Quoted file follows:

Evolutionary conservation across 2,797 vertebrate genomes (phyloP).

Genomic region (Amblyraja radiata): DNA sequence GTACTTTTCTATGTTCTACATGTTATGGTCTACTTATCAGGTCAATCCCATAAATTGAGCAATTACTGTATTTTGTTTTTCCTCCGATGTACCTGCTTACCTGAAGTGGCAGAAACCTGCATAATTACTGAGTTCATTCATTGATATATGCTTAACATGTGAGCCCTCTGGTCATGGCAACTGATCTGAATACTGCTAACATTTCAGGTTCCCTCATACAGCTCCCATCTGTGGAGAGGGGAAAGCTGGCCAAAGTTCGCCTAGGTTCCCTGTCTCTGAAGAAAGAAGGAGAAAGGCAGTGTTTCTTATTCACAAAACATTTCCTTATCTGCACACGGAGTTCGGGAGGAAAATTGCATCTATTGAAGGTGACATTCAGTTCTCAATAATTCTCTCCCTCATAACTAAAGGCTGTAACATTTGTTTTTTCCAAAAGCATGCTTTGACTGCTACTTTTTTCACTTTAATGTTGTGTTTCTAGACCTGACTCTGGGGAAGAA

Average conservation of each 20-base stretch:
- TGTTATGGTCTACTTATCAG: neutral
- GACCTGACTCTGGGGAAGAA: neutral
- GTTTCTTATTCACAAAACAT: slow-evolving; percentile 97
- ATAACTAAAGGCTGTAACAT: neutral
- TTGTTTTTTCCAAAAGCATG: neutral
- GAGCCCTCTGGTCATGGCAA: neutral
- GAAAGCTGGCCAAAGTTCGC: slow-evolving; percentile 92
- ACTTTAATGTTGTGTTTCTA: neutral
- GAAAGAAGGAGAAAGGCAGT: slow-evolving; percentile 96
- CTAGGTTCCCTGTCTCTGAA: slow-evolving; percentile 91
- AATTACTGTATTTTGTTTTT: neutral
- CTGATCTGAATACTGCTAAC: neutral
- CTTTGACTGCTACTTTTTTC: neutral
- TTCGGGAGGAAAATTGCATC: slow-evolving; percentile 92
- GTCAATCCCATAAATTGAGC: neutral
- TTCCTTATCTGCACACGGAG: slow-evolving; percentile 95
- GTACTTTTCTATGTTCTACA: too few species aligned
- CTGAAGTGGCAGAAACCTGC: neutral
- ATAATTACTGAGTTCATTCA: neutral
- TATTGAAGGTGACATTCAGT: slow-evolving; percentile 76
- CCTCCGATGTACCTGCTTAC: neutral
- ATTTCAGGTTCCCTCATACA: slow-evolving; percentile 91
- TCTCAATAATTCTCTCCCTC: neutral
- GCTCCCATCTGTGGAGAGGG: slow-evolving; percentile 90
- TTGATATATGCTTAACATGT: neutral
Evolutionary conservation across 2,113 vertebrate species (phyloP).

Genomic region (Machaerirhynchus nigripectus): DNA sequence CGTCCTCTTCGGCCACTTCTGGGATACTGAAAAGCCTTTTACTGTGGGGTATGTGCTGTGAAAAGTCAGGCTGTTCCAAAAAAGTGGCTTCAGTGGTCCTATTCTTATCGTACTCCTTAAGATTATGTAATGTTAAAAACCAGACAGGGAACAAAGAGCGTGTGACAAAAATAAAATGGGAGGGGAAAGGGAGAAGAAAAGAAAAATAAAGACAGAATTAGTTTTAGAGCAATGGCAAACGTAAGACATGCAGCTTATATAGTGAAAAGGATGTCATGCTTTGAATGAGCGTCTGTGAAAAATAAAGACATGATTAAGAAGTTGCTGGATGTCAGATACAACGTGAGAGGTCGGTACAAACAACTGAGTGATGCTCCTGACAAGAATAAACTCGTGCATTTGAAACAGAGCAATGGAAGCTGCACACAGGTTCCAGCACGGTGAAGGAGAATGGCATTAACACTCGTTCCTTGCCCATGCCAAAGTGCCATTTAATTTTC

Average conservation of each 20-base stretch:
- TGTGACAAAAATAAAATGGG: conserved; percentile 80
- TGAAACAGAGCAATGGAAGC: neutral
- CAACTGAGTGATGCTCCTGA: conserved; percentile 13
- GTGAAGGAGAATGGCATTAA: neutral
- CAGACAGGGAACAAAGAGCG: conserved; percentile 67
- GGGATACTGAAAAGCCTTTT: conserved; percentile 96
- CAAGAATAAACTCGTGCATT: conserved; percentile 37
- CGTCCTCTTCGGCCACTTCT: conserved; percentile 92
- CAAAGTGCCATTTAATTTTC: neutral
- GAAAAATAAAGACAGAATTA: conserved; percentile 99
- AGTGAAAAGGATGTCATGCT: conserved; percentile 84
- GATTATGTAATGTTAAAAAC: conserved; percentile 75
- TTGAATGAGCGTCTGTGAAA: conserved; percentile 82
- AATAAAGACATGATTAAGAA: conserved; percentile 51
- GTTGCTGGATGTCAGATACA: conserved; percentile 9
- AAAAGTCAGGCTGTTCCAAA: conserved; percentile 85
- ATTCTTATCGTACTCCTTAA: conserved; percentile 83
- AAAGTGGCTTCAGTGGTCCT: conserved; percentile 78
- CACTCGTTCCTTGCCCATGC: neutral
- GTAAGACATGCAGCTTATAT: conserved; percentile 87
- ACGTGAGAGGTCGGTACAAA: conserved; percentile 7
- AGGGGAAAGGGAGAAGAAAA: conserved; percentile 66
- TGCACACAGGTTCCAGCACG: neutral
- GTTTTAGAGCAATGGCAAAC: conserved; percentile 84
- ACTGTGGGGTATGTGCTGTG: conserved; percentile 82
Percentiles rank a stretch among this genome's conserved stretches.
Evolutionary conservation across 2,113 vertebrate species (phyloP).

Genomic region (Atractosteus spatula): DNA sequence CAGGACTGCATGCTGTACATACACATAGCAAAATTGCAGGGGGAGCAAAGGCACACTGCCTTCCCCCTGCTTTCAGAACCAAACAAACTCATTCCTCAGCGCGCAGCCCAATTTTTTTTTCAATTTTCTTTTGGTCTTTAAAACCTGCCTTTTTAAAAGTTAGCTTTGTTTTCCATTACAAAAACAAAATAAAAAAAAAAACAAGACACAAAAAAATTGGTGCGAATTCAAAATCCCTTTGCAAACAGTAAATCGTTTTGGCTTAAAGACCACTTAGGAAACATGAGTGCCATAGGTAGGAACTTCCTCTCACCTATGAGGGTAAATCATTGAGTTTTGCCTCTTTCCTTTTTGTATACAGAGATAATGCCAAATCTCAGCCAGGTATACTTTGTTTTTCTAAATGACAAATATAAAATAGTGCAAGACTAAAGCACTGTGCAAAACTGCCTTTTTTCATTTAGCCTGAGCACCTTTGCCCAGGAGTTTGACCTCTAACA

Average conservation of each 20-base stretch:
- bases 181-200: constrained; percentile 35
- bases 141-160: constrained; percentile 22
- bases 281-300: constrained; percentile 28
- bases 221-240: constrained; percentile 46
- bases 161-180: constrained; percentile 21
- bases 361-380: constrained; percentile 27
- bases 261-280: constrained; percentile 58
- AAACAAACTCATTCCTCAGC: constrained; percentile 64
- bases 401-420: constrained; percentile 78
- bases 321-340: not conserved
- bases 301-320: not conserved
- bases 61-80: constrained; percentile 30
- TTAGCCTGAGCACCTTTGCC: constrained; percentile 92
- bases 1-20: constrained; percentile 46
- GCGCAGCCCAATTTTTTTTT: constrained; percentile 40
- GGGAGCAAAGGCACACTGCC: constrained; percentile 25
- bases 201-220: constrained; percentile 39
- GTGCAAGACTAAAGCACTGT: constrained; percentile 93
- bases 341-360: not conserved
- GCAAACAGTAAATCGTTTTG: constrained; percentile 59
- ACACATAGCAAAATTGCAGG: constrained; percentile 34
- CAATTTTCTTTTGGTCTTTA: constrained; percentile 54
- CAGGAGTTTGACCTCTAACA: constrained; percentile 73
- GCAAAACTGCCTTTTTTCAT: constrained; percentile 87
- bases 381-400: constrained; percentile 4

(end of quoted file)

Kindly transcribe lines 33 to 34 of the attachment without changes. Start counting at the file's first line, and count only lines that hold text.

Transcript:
- TGAAACAGAGCAATGGAAGC: neutral
- CAACTGAGTGATGCTCCTGA: conserved; percentile 13